- Catedral de Pilar – one of the cathedrals of the city and home to Zaragoza’s patron saint: Pilar. The legend says that it was in this place of the church that the Apostle James, on January 21 in year 40, saw the Virgin Mary descending from heaven on top of a marble column or “pilar”. James was missioning in Spain, and apparently needed a little encouragement in order to continue his work. With the virgen’s descent followed a bidding to use the “pilar” in the construction of a church. Thus a chapel was built on the site, which over time became a church culminating later in this beautiful Baroque-style cathedral. It is large, majestic and beautifully decorated, ex. Francisco Goya has decorated one of the arches. In the church you can greet the Virgen Pilar and you can stand in queue to kiss the famous “pilar”. You can also access a elevator at one of the corners of the cathedral and take the trip up in the northern tower. The trip is a bit nerve wrecking, but it’s all worth it, because you will get the most beautiful 360 degree view of Zaragoza, as well as you can see the beautiful church roof from above. The day for the Saint Pilar is October 12, which is celebrated with a week’s festivities – “Fiestas del Pilar”. It’s quite a party and definitely worth participating in!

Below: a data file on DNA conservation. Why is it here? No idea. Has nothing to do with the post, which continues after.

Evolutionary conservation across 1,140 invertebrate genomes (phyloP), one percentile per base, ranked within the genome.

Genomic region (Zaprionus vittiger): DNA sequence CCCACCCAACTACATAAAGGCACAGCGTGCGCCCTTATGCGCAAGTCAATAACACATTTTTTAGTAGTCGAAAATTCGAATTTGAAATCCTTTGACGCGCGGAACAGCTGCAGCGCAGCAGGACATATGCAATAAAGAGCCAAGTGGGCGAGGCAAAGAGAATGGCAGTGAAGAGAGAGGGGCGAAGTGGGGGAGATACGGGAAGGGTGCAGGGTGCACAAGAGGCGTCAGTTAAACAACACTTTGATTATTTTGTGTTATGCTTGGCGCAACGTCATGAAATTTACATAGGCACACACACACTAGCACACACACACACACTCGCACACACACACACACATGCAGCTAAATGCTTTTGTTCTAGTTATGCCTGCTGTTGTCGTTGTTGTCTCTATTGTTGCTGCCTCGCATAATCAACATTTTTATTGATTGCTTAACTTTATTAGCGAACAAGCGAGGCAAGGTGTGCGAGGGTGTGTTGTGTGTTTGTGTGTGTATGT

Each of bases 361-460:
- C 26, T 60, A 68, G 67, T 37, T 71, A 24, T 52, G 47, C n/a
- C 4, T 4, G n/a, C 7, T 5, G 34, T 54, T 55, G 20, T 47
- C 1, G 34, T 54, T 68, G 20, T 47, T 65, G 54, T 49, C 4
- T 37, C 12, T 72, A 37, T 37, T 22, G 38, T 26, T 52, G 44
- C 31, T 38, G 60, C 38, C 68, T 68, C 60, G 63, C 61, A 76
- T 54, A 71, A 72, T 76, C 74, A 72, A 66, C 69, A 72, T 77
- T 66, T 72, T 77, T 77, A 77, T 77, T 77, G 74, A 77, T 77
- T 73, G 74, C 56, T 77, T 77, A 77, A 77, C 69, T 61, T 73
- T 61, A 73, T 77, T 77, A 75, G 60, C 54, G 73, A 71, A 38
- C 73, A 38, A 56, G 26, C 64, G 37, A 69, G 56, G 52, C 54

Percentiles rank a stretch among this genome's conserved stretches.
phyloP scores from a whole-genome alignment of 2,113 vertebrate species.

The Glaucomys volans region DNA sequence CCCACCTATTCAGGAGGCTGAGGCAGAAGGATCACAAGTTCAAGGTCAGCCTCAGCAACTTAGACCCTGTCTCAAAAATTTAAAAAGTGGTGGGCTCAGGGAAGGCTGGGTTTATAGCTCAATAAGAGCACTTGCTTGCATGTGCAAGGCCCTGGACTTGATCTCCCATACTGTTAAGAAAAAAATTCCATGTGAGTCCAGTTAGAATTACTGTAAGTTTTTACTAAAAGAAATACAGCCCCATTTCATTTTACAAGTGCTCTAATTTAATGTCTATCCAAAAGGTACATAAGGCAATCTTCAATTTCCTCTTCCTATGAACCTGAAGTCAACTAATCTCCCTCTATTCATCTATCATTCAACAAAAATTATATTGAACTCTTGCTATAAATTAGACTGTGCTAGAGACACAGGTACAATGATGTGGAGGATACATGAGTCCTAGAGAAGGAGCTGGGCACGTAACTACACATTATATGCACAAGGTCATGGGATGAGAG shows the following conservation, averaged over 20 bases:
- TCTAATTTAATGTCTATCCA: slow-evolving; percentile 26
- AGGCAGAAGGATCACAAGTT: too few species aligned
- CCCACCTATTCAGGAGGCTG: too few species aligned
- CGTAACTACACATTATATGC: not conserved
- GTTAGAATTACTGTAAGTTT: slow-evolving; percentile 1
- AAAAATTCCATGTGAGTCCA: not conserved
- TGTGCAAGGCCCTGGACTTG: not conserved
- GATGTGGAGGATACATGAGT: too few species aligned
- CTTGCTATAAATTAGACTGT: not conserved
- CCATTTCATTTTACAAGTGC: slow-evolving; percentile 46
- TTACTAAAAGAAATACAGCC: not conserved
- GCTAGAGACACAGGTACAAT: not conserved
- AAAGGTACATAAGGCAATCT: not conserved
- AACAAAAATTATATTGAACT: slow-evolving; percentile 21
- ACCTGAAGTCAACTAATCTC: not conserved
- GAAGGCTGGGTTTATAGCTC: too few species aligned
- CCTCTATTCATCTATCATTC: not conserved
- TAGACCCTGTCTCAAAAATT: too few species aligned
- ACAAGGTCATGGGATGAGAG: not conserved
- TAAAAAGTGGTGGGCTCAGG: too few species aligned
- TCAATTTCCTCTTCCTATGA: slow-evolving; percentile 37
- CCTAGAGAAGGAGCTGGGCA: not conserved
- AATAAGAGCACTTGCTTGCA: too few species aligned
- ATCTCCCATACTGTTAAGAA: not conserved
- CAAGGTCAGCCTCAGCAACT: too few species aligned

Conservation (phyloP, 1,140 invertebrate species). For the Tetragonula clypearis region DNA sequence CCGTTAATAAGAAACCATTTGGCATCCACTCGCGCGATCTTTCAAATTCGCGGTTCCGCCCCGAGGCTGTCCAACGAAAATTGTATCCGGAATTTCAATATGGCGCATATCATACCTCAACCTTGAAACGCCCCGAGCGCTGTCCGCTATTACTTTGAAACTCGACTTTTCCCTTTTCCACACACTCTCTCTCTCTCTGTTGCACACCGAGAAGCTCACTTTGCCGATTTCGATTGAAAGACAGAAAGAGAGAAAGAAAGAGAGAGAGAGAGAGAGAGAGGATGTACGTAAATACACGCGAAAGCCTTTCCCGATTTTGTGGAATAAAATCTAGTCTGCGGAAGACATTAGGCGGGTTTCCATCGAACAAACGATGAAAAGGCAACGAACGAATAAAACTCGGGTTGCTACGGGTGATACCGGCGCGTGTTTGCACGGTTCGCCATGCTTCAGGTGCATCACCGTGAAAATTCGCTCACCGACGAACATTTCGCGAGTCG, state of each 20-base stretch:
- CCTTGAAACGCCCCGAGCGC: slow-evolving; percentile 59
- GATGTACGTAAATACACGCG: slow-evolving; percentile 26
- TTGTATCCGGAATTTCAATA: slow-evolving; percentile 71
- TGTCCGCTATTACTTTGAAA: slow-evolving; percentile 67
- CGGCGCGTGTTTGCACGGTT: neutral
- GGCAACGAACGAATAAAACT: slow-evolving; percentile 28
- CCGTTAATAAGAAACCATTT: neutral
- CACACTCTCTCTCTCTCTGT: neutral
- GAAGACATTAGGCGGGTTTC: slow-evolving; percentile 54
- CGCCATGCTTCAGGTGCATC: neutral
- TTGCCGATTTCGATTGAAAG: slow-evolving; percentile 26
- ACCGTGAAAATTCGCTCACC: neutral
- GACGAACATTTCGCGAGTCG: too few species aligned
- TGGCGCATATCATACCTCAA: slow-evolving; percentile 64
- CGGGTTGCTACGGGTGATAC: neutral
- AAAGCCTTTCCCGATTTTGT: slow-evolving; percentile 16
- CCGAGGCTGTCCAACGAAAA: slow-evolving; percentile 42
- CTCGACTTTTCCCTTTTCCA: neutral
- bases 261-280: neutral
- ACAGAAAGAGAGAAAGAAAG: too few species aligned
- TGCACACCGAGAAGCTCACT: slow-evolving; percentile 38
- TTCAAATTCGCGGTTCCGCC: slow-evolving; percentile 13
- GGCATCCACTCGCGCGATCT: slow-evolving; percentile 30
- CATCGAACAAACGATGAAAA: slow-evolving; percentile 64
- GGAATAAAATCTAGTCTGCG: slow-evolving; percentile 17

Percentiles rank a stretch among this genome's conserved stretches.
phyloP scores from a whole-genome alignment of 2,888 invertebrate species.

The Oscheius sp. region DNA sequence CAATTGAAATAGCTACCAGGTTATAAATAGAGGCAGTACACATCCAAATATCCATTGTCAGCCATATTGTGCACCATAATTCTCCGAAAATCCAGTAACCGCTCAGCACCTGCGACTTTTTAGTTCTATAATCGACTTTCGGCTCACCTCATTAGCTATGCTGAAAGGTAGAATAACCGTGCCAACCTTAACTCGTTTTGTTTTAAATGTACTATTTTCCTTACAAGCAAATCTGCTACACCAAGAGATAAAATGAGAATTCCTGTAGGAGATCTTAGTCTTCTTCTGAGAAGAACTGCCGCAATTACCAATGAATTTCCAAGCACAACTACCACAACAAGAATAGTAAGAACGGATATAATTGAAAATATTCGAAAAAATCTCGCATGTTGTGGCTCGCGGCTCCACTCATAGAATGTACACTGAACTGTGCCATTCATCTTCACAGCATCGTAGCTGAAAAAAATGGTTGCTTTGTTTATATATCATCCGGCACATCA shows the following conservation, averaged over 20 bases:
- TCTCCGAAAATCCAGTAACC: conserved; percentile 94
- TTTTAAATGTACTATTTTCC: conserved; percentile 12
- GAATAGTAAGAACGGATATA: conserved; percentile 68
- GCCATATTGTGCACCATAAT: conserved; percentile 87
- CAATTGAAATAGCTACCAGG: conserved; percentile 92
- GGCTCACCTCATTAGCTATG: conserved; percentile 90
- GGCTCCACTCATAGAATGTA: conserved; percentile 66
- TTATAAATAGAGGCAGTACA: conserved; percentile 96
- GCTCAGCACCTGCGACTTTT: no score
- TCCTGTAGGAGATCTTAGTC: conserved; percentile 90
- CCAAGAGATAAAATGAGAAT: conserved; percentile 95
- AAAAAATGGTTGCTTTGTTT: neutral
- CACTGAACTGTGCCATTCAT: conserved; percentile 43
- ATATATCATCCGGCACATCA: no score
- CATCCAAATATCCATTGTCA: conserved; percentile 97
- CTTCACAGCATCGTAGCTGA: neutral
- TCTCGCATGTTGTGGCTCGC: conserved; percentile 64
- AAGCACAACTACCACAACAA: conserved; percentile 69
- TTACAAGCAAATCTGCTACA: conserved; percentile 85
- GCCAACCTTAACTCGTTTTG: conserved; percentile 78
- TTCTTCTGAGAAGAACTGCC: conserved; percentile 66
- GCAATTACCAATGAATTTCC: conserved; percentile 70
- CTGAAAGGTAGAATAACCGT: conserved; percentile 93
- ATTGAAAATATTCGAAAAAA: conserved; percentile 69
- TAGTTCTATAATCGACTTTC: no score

- La Seo del Salvador – it’s very unusual for a city to have two cathedrals, but Zaragoza has two, and La Seo is the other. The cathedral was built between the 12th and 17th centuries and is therefore a mix of different styles from the Romanesque to the Baroque. Inside the church is simple, with beautiful arches and different baroque chapels. It was restored not that long ago, so it seems (almost) as new. Pay particularly attention to the outside part of the church, which is typical Mudéjar style and very beautifully decorated.
- Puente de Piedra – an older, but beautiful Gothic bridge over the Ebro, and with the lions at the end “guarding” the bridge. There has been a bridge here since the Romans, but the present one is from the 15th century – and the view of the Catedral del Pilar here is amazing.